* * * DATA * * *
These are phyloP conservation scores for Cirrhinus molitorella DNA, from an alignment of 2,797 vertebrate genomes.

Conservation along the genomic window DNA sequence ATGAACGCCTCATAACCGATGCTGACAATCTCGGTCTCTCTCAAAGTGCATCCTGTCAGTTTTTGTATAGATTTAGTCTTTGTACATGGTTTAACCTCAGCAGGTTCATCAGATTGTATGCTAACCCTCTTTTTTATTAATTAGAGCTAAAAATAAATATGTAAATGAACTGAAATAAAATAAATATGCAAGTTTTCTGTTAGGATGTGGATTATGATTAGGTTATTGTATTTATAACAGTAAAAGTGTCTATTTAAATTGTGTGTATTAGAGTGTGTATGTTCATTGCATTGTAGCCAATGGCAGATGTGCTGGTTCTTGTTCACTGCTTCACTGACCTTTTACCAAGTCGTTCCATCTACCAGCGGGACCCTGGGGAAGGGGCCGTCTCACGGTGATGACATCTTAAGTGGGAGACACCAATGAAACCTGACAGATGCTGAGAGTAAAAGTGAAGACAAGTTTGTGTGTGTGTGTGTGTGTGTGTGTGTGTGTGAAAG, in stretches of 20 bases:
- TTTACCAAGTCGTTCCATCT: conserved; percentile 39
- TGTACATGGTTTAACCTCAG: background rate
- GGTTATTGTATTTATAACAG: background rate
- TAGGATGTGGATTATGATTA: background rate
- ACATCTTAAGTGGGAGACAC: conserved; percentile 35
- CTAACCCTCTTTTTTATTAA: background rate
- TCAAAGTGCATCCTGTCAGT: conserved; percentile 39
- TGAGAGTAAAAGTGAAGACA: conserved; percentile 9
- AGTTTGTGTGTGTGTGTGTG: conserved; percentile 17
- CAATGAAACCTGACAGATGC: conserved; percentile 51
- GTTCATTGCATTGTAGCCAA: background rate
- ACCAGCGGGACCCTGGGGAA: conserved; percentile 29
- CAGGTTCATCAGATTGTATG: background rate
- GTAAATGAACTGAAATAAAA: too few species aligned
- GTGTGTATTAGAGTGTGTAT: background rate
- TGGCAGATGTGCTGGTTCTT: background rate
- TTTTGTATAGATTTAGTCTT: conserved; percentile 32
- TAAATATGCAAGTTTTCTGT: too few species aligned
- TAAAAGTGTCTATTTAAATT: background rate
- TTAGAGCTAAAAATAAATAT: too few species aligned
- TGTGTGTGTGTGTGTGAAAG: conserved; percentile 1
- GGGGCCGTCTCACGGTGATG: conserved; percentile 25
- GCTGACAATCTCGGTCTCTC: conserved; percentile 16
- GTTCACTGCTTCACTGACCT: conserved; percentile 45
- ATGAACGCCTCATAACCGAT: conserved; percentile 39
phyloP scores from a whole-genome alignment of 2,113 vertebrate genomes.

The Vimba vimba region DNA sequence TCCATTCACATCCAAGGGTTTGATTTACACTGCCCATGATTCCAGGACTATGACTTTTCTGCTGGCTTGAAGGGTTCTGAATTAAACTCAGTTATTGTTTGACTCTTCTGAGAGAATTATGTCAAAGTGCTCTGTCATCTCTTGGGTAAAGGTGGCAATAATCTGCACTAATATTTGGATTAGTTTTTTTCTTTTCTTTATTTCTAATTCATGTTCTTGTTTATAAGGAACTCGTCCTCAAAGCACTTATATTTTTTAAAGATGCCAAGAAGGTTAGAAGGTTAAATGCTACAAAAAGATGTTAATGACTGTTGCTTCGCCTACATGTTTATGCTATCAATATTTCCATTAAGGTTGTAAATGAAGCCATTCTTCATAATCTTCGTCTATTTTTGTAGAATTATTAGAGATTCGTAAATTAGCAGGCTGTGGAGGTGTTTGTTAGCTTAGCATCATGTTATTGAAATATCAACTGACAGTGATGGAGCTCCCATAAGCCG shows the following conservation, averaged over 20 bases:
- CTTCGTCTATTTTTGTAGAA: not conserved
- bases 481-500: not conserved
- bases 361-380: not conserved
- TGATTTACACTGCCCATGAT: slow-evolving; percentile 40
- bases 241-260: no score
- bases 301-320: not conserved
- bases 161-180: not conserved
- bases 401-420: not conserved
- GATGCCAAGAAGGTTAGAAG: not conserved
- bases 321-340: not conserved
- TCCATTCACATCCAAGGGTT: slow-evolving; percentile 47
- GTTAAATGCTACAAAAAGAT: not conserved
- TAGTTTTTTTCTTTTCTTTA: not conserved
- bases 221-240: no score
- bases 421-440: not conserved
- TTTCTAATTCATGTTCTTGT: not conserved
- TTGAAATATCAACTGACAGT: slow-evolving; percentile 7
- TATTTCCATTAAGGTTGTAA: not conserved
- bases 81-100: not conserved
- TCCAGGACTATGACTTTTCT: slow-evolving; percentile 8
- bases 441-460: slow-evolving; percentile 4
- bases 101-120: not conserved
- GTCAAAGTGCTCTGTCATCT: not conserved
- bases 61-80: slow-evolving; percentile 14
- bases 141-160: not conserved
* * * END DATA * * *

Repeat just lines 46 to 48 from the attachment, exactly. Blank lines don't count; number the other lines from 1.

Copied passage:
- TTGAAATATCAACTGACAGT: slow-evolving; percentile 7
- TATTTCCATTAAGGTTGTAA: not conserved
- bases 81-100: not conserved